A specialist arts college has been condemned by Ofsted inspectors, joining a dwindling band of "inadequate" FE institutions.
The watchdog has described Hereford College of Arts as an "inadequate college where the quality of provision has declined" just four years after it was rated "good" by inspectors.
Managers and governors at the college, which specialises in art, design, music and performing arts, "have not taken sufficient action to remedy declining performance", the report said, and it warned that the college had an inadequate capacity to improve.
FE colleges are seldom given Ofsted's lowest grade, with just four of the 79 institutions inspected in 200910 found to be inadequate.
In response, the college argued that the judgment was "unbalanced and disproportionate to the overall college performance", and said it would submit a complaint about the report's findings.
But its performing arts provision has been inadequate for the last three years, the Ofsted report said.
"While learners who successfully complete their course of study achieve well, with many achieving high grades, too many leave their course before the planned end date without achieving," it added.
The report said principal Richard Heatly was "passionately committed to making the arts accessible to all and to promoting individual learners' successes".
But it added: "Leaders, managers and governors have not focused sufficiently on ensuring the key performance indicators of a successful college have been prioritised and have not taken timely action to improve the quality of teaching and learning or to raise learners' retention and success rates. Strategic and operational oversight are inadequate."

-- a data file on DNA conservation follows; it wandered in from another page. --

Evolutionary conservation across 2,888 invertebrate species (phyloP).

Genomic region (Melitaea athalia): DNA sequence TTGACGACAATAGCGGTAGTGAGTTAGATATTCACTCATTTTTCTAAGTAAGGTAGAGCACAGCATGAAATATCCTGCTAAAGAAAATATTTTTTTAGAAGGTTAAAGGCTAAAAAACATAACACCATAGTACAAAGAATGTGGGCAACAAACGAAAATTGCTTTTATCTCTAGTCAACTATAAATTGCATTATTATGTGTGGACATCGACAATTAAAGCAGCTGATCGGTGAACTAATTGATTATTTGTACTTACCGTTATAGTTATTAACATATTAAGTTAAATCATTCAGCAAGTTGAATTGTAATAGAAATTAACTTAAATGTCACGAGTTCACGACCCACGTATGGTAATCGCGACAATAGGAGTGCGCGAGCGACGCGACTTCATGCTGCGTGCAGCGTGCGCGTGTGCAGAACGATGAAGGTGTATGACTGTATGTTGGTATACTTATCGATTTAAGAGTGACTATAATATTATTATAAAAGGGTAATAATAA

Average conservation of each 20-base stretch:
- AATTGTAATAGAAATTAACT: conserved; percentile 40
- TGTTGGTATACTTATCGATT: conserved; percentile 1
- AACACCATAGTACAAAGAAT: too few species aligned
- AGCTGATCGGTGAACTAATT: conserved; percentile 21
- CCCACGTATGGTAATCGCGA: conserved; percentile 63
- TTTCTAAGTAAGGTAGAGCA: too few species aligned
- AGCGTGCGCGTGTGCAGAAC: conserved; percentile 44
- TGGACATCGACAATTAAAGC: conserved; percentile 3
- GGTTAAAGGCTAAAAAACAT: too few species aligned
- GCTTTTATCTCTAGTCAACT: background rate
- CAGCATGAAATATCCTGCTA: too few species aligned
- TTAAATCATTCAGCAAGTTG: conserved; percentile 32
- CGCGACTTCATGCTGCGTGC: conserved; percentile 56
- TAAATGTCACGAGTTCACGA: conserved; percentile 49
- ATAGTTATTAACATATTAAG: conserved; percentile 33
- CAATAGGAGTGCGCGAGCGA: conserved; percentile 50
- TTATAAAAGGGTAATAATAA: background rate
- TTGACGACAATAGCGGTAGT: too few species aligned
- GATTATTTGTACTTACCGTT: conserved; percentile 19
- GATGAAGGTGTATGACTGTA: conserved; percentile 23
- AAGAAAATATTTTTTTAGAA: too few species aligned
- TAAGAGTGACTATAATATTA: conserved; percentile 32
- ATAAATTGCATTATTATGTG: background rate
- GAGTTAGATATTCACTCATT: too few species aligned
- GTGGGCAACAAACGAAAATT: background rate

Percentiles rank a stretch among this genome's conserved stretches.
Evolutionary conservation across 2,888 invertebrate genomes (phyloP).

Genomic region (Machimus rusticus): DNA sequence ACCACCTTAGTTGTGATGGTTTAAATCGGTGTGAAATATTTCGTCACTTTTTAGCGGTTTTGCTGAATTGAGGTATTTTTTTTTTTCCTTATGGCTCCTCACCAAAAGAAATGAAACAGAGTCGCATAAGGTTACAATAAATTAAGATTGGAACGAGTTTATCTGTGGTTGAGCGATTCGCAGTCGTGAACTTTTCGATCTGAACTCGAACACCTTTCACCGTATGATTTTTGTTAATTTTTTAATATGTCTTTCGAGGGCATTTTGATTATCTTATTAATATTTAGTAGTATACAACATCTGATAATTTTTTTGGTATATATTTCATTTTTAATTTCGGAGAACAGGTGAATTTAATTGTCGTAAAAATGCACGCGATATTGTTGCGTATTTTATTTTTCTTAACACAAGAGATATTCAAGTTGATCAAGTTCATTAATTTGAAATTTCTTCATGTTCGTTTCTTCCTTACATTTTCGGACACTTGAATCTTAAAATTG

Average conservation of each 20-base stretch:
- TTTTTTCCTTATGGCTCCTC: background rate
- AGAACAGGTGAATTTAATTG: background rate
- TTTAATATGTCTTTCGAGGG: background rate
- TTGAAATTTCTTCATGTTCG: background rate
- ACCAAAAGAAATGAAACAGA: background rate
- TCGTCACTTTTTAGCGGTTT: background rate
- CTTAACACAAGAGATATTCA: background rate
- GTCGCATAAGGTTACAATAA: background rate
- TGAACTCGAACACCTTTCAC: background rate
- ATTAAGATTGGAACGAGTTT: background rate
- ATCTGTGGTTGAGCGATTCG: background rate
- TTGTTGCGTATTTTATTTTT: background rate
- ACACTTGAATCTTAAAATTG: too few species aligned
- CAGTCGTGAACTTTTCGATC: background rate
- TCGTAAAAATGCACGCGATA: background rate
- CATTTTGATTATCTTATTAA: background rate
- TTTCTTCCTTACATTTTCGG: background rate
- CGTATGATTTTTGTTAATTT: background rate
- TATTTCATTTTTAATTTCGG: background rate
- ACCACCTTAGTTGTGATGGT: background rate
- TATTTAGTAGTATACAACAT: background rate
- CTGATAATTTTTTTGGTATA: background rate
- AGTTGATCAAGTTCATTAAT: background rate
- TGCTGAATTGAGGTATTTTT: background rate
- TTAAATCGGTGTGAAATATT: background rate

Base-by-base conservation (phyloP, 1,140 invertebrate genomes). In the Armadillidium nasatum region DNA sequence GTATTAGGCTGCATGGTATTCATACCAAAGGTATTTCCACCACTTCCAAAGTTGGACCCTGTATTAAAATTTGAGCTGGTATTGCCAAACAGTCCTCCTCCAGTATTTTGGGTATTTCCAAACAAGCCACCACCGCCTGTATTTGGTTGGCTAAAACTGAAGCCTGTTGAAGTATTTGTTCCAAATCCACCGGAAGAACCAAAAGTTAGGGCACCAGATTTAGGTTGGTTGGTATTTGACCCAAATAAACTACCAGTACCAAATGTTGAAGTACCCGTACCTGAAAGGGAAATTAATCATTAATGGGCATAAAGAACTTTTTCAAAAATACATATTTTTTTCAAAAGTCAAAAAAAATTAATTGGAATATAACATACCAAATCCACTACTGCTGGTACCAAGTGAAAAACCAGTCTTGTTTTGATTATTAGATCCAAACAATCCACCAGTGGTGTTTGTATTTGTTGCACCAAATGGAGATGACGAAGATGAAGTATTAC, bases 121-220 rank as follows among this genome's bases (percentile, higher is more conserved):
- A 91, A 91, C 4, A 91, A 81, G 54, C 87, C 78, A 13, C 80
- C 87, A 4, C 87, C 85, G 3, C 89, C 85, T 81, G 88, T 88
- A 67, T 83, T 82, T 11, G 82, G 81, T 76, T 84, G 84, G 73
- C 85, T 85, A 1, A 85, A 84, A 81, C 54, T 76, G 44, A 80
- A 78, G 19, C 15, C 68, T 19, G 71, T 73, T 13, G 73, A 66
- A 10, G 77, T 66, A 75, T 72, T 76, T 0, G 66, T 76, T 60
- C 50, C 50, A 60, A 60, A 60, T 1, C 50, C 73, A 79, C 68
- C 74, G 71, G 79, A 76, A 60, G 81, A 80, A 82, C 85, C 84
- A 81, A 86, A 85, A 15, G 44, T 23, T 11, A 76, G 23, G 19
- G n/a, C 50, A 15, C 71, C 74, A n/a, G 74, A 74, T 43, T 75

Quality-improvement arrangements are described by inspectors as "ineffective" and, while the college has made "good progress" in identifying issues raised in the last inspection, success and retention rates have dropped below the national average.
Retention rates are "significantly" below national levels on some courses, especially in performing arts, where provision remains "inadequate", the report said.
A spokeswoman for Hereford College of Arts said the report focused too much on poor retention levels in "a few" courses.
"(Inspectors) have based their outcome on a very small actual number of the college's students, and we regard the judgment as unbalanced and disproportionate to the overall college performance: we are therefore appealing against the outcome," she said.
"The college remains proud of the high quality of its education and confident that most students do very well indeed and progress to excellent universities and employment - we do not think that the inspection adequately recognised the college's strengths.
"The college accepts that some of the criticism of the report highlights areas for improvement, and are working hard to put them right."
The spokeswoman added: "The college feels that the overall Ofsted judgment was not fairly or accurately made on the evidence submitted, and relied on differential weightings given to aspects of the evidence that are not contained within Ofsted's published guidelines of inspection."
Jonathan Godfrey, principal of neighbouring Hereford Sixth-Form College, said the report was "not a fair reflection of their excellent work".
He added: "The national reputation Hereford College of Arts enjoys for its degree courses is well known and I would confidently recommend it to students wanting to study in a specialist college at any level."
An Ofsted spokesman said the watchdog does not comment on individual complaints.